Example 2 A film containing crystallizable polyvinylisobutyl ether was sprayed with the chromium trioxide solution described in Example 1. The treated film was heated at 70 C. for 5 minutes. The chromium is chemically bound to the surface of the film and cannot be removed by physical treatments such as flexing, scouring, etc. The film dyed well with chrome mordant dyes.
Example 3 Polyethylene film was painted with the chromium trioxide solution described in Example 1. It was then heated at C. for 3 minutes. The treated film had trivalent chromium combined on the surface of the film and could be dyed with chrome mordant dyes. The surface of the film also exhibited improved adhesion to printing inks.
Example 4 Crystalline polyethylene with a particle size of less than 0.003 inch was prepared as described in Angew. Chem. 67, 541-547 (1955). Two hundred grams of the powder were slurried in a solution of 8 g. of chromium trioxide in 100 ml. of t-butyl alcohol and 200 ml. of carbon tetrachloride. The solvents were then evaporated under vacuum at 80 C. The dry powder contained an equivalent of 2% chromium based on the polyethylene. Fibers and films obtained from the treated polymer by melt extrusion were light green in color and dyed well with chrome mordant dyes.
Example 5 Crystalline polypropylene with a particle size of less than 0.006 inch was prepared as described in Makromolecular Chemie 16, 213 (1955). The powder was slurried in an isopropyl alcohol solution of the mixed nickel salt of 2-ethyl hexanoic acid and pelargonic acid so that the dry product contained 0.2% nickel. The isopropyl alcohol was evaporated and the dry powder was melt extruded into fibers. The nickel salt was compatible with the polypropylene and the fibers were clear and tinted green. The fibers dyed to deep shades with nickel chelate dyes and the colors were light and wash fast. Suitable examples of dyes that can be used include those described in US. Patents 2,641,602 and 2,651,641.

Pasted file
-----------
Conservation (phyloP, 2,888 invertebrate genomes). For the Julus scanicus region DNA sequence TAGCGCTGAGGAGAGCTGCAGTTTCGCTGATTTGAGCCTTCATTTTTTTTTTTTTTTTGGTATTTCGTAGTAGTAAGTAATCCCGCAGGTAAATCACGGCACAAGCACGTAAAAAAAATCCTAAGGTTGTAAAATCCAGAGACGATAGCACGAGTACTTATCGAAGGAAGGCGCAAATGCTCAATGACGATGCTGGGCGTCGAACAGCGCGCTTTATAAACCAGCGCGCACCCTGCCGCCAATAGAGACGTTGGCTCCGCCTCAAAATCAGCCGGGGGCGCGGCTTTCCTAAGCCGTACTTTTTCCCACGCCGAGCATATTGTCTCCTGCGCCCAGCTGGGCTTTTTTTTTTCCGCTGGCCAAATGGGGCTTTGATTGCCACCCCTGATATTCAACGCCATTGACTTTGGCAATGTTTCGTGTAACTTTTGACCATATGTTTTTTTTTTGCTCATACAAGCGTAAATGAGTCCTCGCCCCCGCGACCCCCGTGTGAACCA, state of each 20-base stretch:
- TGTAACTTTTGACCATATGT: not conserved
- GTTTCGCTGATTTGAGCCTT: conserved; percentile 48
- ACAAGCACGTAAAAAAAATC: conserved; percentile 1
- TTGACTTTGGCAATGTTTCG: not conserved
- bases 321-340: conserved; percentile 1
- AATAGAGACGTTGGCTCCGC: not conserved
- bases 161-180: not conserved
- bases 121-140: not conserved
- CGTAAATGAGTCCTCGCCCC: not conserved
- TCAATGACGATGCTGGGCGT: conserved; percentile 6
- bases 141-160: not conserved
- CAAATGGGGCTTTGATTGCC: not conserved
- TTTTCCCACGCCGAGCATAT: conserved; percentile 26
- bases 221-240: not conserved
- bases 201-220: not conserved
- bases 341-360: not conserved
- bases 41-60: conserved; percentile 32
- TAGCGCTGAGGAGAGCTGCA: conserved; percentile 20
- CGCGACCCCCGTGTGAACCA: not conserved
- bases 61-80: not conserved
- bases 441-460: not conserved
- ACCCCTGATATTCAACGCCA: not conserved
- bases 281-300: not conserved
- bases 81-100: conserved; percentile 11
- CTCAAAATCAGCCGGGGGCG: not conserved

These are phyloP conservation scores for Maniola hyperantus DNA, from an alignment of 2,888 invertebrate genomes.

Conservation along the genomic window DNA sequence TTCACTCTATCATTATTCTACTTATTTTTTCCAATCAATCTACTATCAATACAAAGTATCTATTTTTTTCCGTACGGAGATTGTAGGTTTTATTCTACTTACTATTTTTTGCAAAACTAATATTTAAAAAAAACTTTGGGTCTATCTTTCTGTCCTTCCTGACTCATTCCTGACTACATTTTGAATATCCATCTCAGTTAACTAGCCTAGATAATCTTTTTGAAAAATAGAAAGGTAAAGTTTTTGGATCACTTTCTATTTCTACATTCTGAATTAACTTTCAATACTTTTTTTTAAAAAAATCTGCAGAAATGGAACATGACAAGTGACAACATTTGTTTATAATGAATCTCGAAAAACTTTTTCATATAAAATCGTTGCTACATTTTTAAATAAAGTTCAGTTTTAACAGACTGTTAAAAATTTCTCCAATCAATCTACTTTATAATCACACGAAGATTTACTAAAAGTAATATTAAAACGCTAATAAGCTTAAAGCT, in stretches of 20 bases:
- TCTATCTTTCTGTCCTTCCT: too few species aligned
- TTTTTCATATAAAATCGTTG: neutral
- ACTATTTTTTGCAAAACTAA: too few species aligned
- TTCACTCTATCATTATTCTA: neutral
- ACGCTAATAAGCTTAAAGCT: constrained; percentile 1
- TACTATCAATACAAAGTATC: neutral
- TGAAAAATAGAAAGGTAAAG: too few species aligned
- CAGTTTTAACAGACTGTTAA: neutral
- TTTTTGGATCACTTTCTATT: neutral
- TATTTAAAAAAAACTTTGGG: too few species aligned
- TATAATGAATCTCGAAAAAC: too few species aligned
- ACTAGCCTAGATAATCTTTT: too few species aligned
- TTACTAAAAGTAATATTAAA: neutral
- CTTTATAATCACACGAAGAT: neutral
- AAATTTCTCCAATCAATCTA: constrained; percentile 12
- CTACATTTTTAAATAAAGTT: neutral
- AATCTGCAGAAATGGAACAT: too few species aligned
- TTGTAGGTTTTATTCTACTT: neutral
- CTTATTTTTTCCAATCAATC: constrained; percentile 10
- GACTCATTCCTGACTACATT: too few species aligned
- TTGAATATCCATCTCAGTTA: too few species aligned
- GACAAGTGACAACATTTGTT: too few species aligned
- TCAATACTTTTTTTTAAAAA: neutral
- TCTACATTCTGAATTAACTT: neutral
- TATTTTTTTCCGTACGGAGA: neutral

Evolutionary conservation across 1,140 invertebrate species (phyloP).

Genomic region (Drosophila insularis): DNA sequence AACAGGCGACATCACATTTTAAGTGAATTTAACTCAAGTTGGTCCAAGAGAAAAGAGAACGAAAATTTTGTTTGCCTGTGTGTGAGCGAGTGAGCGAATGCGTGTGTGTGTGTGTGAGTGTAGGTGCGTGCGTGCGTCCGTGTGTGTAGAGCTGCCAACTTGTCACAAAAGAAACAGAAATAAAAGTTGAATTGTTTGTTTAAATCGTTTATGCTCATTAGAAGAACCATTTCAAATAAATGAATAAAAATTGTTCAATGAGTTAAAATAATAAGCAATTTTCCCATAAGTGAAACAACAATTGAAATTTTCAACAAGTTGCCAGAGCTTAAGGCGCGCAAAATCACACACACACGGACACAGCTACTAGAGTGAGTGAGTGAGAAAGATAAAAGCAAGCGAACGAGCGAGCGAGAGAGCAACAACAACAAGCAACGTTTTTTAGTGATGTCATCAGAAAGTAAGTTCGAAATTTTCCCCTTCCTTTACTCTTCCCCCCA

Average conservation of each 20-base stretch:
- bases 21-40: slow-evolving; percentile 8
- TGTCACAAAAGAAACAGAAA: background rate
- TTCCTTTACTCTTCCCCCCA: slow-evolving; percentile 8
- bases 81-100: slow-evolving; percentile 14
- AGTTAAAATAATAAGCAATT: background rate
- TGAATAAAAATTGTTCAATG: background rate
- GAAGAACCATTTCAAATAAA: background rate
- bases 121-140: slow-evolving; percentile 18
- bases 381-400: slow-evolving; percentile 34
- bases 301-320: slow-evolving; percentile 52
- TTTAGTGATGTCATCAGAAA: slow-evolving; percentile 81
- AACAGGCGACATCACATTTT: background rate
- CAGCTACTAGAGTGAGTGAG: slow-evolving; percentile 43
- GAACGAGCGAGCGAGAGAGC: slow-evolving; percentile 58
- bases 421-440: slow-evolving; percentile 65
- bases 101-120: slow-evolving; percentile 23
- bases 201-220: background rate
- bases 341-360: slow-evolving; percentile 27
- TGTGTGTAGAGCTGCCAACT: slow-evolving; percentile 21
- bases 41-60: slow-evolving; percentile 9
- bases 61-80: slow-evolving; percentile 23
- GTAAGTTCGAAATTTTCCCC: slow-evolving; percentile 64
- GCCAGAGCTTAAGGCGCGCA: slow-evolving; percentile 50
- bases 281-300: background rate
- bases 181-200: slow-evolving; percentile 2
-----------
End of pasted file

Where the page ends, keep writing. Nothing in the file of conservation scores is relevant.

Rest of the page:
Example 6 A crystalline poly-4-methyl-pentene-l was prepared according to the procedure described in the reference given in Example 5. It was slurried in a solution of titanium tetrabutoxide in butyl alcohol so that the product contained 1% titanium, probably as a finely-divided, hydrated titanium dioxide. The alcohol was evaporated and the poly-4-methyl-pentene-1, containing the titanium compound deposited on the polymer particles, was melt extruded into fibers and films. They dyed readily with mordant dyes.
Example 7 A finely-divided aluminum hydroxide was prepared by adding water to aluminum butoxide It was incorporated into crystallizable polystyrene by a process similar to that in Example 6. After drying, the polystyrene was melt extruded into films and fibers. The aluminum oxide was intimately dispersed in the polymer. The amount of aluminum present was 1.5% based on the polymer. The films and fibers dyed well with mordant dyes.